Video

Video Scientists: One-Dose Malaria Cure is Possible

Scientists have long been trying to develop an effective protection and cure for malaria - one of the deadliest diseases that affects people in tropical areas, especially children. As the World Health Organization announces plans to begin clinical trials of a promising new vaccine, scientists in South Africa report that they too are at an important threshold. George Putic reports, they are testing a compound that could be a single-dose cure for malaria.
Video

Video 'New York' Magazine Features 35 Cosby Accusers

The latest issue of 'New York' magazine features 35 women who say they were drugged and raped by film and television celebrity Bill Cosby. The women are aged from 44 to 80 and come from different walks of life and races. The magazine interviewed each of them separately, but Zlatica Hoke reports their stories are similar.
Video

Video US Calls Fight Against Human Trafficking a Must Win

The United States is promising not to give up its fight against what Secretary of State John Kerry calls the “scourge” of modern slavery. Officials released the country’s annual human trafficking report Monday – a report that’s being met with some criticism. VOA’s National Security correspondent Jeff Seldin has more from the State Department.
Video

Video Washington DC Underground Streetcar Station to Become Arts Venue

Abandoned more than 50 years ago, the underground streetcar station in Washington D.C.’s historic DuPont Circle district is about to be reborn. The plan calls for turning the spacious underground platforms - once meant to be a transportation hub, - into a unique space for art exhibitions, presentations, concerts and even a film set. Roman Mamonov has more from beneath the streets of the U.S. capital. Joy Wagner narrates his report.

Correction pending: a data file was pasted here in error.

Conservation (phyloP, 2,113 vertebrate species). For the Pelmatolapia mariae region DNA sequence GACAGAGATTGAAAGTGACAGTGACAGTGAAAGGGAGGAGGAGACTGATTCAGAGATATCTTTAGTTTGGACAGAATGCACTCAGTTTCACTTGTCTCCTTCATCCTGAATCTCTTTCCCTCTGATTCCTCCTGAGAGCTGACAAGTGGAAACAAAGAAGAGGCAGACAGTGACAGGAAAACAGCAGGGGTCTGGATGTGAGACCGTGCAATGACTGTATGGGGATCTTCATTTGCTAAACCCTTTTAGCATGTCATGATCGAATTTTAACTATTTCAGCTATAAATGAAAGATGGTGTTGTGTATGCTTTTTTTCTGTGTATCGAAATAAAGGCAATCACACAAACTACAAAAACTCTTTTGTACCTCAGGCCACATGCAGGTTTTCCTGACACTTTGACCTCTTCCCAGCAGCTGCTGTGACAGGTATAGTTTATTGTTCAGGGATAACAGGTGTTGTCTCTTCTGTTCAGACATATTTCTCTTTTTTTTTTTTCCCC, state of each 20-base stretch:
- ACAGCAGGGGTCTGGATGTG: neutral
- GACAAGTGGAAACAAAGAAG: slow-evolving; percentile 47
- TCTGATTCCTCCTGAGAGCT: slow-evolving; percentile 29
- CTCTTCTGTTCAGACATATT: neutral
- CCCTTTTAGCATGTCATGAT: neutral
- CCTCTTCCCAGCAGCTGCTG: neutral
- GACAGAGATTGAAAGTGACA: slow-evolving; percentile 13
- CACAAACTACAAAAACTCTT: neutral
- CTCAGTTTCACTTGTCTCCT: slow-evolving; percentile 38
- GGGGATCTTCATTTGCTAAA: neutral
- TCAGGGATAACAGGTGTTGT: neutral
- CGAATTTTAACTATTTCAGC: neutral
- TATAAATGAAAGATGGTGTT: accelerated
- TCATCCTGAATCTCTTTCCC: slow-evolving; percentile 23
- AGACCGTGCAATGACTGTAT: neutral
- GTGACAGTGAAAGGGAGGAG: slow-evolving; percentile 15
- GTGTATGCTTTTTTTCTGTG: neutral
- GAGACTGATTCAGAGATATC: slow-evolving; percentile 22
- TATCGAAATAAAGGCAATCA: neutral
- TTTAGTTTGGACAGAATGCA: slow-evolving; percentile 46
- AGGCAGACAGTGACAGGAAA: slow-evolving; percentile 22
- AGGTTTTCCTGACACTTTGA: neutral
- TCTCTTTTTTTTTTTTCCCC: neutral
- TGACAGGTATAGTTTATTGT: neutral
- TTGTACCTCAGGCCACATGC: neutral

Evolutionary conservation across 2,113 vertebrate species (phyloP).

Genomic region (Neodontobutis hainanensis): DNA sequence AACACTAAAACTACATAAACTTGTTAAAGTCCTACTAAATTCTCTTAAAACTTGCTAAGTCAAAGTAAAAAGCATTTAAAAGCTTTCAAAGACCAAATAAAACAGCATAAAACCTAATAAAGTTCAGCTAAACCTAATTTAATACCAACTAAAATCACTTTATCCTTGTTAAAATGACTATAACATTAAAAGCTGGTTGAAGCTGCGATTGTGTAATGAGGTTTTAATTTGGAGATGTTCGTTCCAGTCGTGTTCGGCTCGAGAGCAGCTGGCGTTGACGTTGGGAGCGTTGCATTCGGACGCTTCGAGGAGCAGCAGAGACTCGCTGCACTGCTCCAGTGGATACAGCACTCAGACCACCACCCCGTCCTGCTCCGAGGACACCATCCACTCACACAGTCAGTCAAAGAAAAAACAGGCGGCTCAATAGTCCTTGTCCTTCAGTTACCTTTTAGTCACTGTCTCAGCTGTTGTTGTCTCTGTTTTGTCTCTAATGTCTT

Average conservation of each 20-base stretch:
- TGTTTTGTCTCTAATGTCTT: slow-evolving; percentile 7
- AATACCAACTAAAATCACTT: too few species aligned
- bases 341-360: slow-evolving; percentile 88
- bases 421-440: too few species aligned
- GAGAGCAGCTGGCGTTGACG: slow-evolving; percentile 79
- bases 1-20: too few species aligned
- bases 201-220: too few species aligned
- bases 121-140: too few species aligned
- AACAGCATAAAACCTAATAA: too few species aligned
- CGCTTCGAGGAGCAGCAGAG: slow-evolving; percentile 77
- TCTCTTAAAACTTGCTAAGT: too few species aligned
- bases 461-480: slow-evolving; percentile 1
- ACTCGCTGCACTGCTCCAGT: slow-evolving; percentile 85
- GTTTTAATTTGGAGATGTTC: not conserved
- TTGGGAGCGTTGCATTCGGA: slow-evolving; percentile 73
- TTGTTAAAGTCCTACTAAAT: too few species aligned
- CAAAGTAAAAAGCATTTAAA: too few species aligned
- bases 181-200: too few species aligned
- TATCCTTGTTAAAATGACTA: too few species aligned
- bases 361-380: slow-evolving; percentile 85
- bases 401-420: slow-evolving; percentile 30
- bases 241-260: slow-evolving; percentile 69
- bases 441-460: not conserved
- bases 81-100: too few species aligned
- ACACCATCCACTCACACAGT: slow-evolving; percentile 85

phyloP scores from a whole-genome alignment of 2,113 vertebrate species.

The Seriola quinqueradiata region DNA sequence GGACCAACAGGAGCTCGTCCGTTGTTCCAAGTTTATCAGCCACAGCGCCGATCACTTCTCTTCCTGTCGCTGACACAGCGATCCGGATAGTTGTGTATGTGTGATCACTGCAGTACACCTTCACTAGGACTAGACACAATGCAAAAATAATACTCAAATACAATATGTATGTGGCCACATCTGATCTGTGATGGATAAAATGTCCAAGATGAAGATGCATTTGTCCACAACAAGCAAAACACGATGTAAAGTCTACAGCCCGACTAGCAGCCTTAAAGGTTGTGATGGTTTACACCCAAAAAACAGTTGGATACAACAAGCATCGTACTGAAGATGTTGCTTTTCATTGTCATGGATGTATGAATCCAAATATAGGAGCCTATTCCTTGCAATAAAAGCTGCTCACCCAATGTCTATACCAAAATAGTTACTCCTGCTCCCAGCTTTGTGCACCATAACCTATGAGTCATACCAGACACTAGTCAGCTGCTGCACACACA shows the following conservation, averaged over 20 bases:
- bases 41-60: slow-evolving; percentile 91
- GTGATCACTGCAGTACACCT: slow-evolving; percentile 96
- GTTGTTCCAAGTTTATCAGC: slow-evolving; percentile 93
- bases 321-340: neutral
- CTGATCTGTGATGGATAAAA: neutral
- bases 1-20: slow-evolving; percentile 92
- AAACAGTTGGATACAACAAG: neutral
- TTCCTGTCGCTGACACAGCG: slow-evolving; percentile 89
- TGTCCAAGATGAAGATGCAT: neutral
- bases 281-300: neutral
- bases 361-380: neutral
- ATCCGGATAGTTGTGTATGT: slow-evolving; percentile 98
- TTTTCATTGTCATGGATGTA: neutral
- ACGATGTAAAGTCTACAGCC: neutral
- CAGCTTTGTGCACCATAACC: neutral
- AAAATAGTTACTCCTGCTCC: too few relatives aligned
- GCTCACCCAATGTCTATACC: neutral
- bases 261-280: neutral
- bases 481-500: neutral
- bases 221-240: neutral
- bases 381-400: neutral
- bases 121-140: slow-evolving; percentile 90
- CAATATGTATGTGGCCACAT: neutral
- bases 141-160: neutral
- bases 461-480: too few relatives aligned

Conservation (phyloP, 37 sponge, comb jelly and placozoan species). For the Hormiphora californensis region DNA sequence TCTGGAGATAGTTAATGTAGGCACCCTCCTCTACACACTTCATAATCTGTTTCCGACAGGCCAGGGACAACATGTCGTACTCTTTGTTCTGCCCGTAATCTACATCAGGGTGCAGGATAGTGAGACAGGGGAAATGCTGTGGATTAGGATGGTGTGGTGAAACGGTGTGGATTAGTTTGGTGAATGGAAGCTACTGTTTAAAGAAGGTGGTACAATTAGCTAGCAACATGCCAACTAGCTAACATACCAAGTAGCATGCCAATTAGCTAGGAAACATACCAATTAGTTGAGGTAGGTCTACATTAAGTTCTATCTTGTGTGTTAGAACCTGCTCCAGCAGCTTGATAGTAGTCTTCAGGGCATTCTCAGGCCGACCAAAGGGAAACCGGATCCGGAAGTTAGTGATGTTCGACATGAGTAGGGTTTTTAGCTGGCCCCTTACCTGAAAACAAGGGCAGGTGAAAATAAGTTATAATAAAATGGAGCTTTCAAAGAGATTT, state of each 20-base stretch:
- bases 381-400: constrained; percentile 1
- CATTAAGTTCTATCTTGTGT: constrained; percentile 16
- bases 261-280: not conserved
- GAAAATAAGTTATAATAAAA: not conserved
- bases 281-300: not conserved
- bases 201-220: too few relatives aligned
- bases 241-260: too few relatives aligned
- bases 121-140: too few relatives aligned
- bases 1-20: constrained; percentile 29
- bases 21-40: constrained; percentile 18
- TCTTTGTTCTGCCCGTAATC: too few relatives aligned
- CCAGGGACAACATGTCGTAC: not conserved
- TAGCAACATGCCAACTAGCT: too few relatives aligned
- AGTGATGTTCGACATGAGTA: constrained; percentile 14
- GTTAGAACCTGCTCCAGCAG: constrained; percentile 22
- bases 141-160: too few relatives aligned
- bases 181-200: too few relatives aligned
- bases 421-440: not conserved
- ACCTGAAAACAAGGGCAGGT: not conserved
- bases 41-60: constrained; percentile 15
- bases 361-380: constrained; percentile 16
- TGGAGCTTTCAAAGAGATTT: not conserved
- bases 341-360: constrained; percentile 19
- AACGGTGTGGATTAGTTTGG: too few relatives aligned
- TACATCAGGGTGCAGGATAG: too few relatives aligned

Video

Video Europe’s Twin Crises Collide in Greece as Migrant Numbers Soar

Greece has replaced Italy as the main gateway for migrants into Europe, with more than 100,000 arrivals in the first six months of 2015. Many want to move further into Europe and escape Greece’s economic crisis, but they face widespread dangers on the journey overland through the Balkans. VOA's Henry Ridgwell reports.
Video

Video Stink Intensifies as Lebanon’s Trash Crisis Continues

After the closure of a major rubbish dump a week ago, the streets of Beirut are filling up with trash. Having failed to draw up a plan B, politicians are struggling to deal with the problem. John Owens has more for VOA from Beirut.
Video

Video Paris Rolls Out Blueprint to Fight Climate Change

A U.N. climate conference in December aims to produce an ambitious agreement to fight heat-trapping greenhouse gases. But many local governments are not waiting, and have drafted their own climate action plans. That’s the case with Paris — which is getting special attention, since it’s hosting the climate summit. Lisa Bryant takes a look for VOA at the transformation of the French capital into an eco-city.

VOA Blogs